Vote “No” on Referendum Day

Public Officers should register and use their vote wisely in the upcoming referendum to amend the 1974 Grenada Constitution to send a strong message to the government on Section 84.8 dealing with workers’ pension.

Sen. Ray Roberts

Sen. Ray Roberts

Each civil servant should cast a big “No Vote” on the ballot paper to awake the powers-that-be who are continue to sleep on this issue that is affecting a lot of workers.

A protest vote could undoubtedly impact on the outcome of the referendum to the point that it fails to achieve the required two-thirds majority to change the document.

The message to be sent by our vote in the referendum to Prime Minister Dr. Keith Mitchell and his Cabinet of Ministers is that public officers and their family demand that government address the issue urgently due to the negative impact it is having on workers.

Except for the Caribbean Court of Justice (CCJ) to replace the Privy Council in London as the final appellate court, none of the other proposed amendments has a significant impact on workers’ every day life.

In fact, the Prime Minister and several of his Cabinet Ministers do not totally support several of the Bills being put to the nation, among them term limits for the Prime Minister, fixed date for election and the appointment of an Opposition Leader if one party wins all the seats in the House of Representatives in an election.

It should be recalled that some of the elected Members of Parliament who all belong to NNP abstained during the debate in the House of Representatives on some of the bills.

There is absolutely no genuine or good reason why the government of Prime Minister Mitchell did not instruct the Constitution Review Commission, headed by Dr. Francis Alexis to deal with the sections on pension in the 1974 Constitution.

The non-payment of a pension to workers who joined the service after 1983 is impacting negatively on hundreds of workers who have retired from the public service and do not receive a pension as clearly prescribed in the Constitution.

All succeeding governments following the collapse of the 1979-83 People’s Revolutionary Government (PRG) have relegated the pension issue to the back burner with the current NNP Government being the most blatant.

It should be noted that Dr. Mitchell has been the leader of this country for 17 of past 21 years and did absolutely nothing, except giving lip service to the pension payment issue in national addresses and budget presentations.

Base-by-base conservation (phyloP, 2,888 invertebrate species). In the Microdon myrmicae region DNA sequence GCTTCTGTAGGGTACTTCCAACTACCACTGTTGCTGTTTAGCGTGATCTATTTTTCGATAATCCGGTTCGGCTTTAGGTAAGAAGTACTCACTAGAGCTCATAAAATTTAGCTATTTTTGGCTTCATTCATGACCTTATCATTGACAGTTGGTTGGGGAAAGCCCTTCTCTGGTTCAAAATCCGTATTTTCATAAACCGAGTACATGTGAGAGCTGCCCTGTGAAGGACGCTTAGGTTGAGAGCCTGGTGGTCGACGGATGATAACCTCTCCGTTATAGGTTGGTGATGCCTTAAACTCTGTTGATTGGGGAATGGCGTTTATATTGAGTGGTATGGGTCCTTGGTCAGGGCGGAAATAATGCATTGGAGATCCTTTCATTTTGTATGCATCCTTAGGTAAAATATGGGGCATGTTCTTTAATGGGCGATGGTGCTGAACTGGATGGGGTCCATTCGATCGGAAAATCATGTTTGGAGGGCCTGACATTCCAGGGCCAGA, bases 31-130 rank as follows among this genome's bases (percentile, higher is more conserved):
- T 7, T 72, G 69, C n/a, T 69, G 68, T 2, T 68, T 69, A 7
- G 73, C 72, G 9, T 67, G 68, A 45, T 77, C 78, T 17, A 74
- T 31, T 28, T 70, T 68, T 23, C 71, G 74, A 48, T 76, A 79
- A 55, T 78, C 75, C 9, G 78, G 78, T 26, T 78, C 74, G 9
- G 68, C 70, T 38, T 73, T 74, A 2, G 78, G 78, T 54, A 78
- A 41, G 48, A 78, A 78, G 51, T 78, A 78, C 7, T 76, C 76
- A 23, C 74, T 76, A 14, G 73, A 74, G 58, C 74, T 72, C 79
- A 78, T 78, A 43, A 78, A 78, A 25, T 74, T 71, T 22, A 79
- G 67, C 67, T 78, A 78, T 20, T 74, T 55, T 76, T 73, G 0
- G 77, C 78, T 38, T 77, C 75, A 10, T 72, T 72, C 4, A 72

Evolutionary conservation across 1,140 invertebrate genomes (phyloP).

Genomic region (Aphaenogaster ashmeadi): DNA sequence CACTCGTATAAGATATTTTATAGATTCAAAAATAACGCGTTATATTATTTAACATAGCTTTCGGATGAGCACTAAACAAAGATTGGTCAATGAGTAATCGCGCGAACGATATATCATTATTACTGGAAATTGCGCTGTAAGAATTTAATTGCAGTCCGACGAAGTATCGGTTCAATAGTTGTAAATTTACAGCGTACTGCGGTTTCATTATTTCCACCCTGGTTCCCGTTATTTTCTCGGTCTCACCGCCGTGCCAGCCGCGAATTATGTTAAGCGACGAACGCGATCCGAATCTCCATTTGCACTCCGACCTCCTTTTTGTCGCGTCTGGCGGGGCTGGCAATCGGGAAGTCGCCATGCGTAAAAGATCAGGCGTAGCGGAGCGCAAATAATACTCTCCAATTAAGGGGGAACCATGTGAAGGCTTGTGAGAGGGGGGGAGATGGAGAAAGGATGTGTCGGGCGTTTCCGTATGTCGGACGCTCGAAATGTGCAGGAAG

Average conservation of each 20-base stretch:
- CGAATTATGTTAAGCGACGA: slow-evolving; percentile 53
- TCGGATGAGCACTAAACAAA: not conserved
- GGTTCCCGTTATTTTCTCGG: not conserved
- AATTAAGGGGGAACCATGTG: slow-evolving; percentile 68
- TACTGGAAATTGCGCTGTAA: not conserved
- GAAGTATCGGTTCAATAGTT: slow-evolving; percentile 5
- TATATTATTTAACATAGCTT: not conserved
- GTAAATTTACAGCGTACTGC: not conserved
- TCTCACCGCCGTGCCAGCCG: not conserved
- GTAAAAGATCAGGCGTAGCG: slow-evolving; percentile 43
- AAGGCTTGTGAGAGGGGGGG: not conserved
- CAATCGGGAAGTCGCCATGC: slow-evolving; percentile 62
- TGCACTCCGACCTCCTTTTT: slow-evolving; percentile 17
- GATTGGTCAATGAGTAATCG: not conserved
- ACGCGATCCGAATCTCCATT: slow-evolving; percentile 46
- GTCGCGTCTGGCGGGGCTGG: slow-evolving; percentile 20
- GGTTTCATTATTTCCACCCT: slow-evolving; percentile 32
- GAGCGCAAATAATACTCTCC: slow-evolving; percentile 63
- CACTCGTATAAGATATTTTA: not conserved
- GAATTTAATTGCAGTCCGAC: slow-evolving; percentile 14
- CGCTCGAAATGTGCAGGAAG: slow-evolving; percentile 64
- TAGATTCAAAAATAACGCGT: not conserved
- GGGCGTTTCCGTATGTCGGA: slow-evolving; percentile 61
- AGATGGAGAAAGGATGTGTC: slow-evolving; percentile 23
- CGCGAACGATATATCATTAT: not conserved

One has to admit that whether NNP or NDC is in power that what is written in the 1974 Grenada Constitution cannot ever again be a reality.

To quote from the Constitution – (84,8): “Every officer who is required to retire on abolition of his office or for the purpose of reorganisation of the Ministry or department shall be entitled to pension and retiring benefits as if he had attained the compulsory retiring age “.

No government can afford that luxury because of the horrible state of our economy and Dr. Mitchell would go down in history as the architect of the destruction and he knows that better than anyone else.

The current Prime Minister is the master in the world of promises – exploiting the unsuspecting and always leave the pension issue for another period because it is too hot for him to handle.

When the colonial authors of our Constitution wrote those words about the pension they never envisaged a Grenada Public Service of almost 10, 000 workers – paying all established officers upon retirement a monthly pension of half their last salary.

During their reign, the Revolutionary Government of late Prime Minister Maurice Bishop recognised that and established the National Insurance Scheme (NIS) and declared that section of our Constitution void with effect from April 1, 1983.

This is illegal because the methods in law that should have been used to change the Constitution were never done by the PRG. It should be recalled that the Bishop government suspended the Constitution and ruled instead by decree through the passages of a number of People’s Laws.

With Grenada having returned to democratic elected Government in 1984, the Constitution was reinstated, and so too was the pension.

Government fought against it but the Court ruled in favor of the public sector unions who held steadfast.

Workers of Grenada, Carriacou and Petite Martinique, do not forget that Dr. Mitchell and his government must take maximum blame for ducking this basic human rights of civil servants.

The nation’s longest serving Prime Minister should have been more responsible and up front with the public sector unions  – namely the Grenada Union of Teachers, Public Workers Union, and the Police Welfare Association.

The best solution to this problem is for both workers and government to contribute to a future new pension plan.

The rewriting of this section of the constitution is inescapable and it is the government to provide the leadership there.

To vote yes in the Referendum to the proposed changes is to allow Dr. Mitchell to continue to get away with another of his bag of tricks and using opponents and others to achieve the results of the end game.

Our vote on October 27 or Referendum Day should be all about sweet Grenada. Let us vote for those things that are Good for Grenada.

As workers, we ought not to be fooled because the Grenadian people deserves much better than window-dressing from the present controllers.

Workers, do not forget that our strength lies in unity and a united and vigilant work force can never be defeated.

We have to use the power that lies in our hands to register a “No Vote” on Referendum Day.

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